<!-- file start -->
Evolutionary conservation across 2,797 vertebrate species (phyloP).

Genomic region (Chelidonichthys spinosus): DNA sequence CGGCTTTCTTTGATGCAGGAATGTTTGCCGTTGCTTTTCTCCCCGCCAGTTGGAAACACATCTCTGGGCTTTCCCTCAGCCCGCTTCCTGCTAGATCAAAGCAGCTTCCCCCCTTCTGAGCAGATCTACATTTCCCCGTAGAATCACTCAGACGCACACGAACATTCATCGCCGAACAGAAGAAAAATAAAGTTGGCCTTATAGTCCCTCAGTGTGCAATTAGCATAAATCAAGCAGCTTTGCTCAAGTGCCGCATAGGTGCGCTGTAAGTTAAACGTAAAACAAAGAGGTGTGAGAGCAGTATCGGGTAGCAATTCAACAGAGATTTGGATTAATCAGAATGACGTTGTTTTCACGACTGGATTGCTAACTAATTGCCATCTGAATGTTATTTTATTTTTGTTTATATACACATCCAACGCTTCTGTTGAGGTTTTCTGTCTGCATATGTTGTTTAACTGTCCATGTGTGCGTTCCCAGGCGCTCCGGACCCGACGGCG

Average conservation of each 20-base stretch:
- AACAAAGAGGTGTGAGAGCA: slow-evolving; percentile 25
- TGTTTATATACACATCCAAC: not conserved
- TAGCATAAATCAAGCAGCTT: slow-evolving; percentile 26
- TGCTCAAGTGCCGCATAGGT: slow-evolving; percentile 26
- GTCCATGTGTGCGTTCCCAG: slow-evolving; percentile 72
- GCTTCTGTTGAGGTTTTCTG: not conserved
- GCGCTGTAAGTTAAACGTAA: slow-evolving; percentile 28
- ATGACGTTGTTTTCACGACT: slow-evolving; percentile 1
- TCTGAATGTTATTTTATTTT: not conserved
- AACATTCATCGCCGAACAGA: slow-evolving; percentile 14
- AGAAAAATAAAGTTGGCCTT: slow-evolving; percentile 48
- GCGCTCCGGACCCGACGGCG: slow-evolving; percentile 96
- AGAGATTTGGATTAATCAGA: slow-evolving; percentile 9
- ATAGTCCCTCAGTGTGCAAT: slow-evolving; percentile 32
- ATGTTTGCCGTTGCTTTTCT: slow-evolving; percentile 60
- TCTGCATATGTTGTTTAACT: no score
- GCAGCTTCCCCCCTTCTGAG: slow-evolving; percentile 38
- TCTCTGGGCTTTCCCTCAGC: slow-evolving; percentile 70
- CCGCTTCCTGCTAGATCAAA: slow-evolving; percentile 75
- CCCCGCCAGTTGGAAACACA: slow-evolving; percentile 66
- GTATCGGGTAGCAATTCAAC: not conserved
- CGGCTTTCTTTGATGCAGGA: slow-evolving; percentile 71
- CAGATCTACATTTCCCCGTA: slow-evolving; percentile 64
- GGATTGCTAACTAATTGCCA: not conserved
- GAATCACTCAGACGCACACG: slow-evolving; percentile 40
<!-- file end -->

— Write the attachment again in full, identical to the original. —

Evolutionary conservation across 2,797 vertebrate species (phyloP).

Genomic region (Chelidonichthys spinosus): DNA sequence CGGCTTTCTTTGATGCAGGAATGTTTGCCGTTGCTTTTCTCCCCGCCAGTTGGAAACACATCTCTGGGCTTTCCCTCAGCCCGCTTCCTGCTAGATCAAAGCAGCTTCCCCCCTTCTGAGCAGATCTACATTTCCCCGTAGAATCACTCAGACGCACACGAACATTCATCGCCGAACAGAAGAAAAATAAAGTTGGCCTTATAGTCCCTCAGTGTGCAATTAGCATAAATCAAGCAGCTTTGCTCAAGTGCCGCATAGGTGCGCTGTAAGTTAAACGTAAAACAAAGAGGTGTGAGAGCAGTATCGGGTAGCAATTCAACAGAGATTTGGATTAATCAGAATGACGTTGTTTTCACGACTGGATTGCTAACTAATTGCCATCTGAATGTTATTTTATTTTTGTTTATATACACATCCAACGCTTCTGTTGAGGTTTTCTGTCTGCATATGTTGTTTAACTGTCCATGTGTGCGTTCCCAGGCGCTCCGGACCCGACGGCG

Average conservation of each 20-base stretch:
- AACAAAGAGGTGTGAGAGCA: slow-evolving; percentile 25
- TGTTTATATACACATCCAAC: not conserved
- TAGCATAAATCAAGCAGCTT: slow-evolving; percentile 26
- TGCTCAAGTGCCGCATAGGT: slow-evolving; percentile 26
- GTCCATGTGTGCGTTCCCAG: slow-evolving; percentile 72
- GCTTCTGTTGAGGTTTTCTG: not conserved
- GCGCTGTAAGTTAAACGTAA: slow-evolving; percentile 28
- ATGACGTTGTTTTCACGACT: slow-evolving; percentile 1
- TCTGAATGTTATTTTATTTT: not conserved
- AACATTCATCGCCGAACAGA: slow-evolving; percentile 14
- AGAAAAATAAAGTTGGCCTT: slow-evolving; percentile 48
- GCGCTCCGGACCCGACGGCG: slow-evolving; percentile 96
- AGAGATTTGGATTAATCAGA: slow-evolving; percentile 9
- ATAGTCCCTCAGTGTGCAAT: slow-evolving; percentile 32
- ATGTTTGCCGTTGCTTTTCT: slow-evolving; percentile 60
- TCTGCATATGTTGTTTAACT: no score
- GCAGCTTCCCCCCTTCTGAG: slow-evolving; percentile 38
- TCTCTGGGCTTTCCCTCAGC: slow-evolving; percentile 70
- CCGCTTCCTGCTAGATCAAA: slow-evolving; percentile 75
- CCCCGCCAGTTGGAAACACA: slow-evolving; percentile 66
- GTATCGGGTAGCAATTCAAC: not conserved
- CGGCTTTCTTTGATGCAGGA: slow-evolving; percentile 71
- CAGATCTACATTTCCCCGTA: slow-evolving; percentile 64
- GGATTGCTAACTAATTGCCA: not conserved
- GAATCACTCAGACGCACACG: slow-evolving; percentile 40